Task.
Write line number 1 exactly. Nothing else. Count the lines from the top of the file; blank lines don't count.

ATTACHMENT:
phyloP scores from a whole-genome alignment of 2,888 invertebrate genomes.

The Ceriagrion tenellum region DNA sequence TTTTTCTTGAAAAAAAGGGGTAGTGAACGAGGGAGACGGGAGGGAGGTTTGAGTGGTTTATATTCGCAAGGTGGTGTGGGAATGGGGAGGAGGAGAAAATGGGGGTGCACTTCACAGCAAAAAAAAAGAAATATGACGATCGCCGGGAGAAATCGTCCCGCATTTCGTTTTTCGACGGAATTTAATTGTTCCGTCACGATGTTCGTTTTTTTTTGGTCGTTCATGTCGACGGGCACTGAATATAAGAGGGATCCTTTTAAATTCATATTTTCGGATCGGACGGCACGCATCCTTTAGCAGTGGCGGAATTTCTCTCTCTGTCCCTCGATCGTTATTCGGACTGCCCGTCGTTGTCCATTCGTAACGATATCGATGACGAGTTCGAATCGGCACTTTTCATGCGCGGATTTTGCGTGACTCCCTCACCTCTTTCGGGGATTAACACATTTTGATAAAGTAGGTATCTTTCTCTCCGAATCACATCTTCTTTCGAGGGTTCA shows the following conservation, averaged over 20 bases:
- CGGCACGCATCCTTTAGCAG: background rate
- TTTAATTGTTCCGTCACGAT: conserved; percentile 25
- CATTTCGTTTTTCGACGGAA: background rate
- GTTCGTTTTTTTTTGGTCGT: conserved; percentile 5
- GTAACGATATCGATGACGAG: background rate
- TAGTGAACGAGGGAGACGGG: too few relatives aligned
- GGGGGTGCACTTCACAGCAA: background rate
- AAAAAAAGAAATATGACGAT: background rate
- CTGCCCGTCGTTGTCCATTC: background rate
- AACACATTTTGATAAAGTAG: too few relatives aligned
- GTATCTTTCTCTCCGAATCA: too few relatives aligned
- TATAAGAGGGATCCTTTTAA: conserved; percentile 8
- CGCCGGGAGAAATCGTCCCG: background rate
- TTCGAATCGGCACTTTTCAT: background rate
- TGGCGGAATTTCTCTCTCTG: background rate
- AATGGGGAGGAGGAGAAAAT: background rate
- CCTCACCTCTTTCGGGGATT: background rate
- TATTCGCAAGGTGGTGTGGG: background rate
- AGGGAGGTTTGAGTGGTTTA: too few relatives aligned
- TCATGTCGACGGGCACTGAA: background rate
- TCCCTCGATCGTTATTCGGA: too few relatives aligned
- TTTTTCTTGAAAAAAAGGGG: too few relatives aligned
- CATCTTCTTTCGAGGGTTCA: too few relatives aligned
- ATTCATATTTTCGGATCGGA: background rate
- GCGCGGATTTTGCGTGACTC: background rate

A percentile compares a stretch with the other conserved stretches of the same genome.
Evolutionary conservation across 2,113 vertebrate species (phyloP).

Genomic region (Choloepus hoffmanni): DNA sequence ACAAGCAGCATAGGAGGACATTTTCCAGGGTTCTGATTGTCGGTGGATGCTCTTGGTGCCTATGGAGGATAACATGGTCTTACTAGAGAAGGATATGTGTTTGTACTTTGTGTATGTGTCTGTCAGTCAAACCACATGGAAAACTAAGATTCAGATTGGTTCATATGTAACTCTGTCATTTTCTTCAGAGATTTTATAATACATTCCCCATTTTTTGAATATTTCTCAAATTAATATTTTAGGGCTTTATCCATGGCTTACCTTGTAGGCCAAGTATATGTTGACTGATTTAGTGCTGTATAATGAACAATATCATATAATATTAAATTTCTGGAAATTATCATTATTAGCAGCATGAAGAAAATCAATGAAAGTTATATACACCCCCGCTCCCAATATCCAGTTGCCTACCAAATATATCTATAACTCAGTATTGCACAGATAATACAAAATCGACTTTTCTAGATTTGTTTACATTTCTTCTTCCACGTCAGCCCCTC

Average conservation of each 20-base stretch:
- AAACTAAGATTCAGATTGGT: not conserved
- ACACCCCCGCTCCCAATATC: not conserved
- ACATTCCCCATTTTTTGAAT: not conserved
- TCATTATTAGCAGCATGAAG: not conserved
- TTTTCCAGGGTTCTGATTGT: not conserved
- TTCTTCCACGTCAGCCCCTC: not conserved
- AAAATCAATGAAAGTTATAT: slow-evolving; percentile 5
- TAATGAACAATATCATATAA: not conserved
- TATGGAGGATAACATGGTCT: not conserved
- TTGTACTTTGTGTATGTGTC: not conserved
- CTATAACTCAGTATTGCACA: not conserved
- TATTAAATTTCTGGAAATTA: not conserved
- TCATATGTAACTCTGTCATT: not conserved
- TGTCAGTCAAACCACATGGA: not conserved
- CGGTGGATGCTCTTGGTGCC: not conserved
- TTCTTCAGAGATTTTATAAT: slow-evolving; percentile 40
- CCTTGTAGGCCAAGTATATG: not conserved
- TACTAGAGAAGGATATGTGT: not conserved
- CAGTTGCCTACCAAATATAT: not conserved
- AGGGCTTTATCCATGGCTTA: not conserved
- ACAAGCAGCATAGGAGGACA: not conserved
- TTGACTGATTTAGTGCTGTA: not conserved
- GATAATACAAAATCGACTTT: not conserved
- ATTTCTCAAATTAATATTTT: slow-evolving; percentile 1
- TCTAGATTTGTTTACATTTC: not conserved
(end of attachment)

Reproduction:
phyloP scores from a whole-genome alignment of 2,888 invertebrate genomes.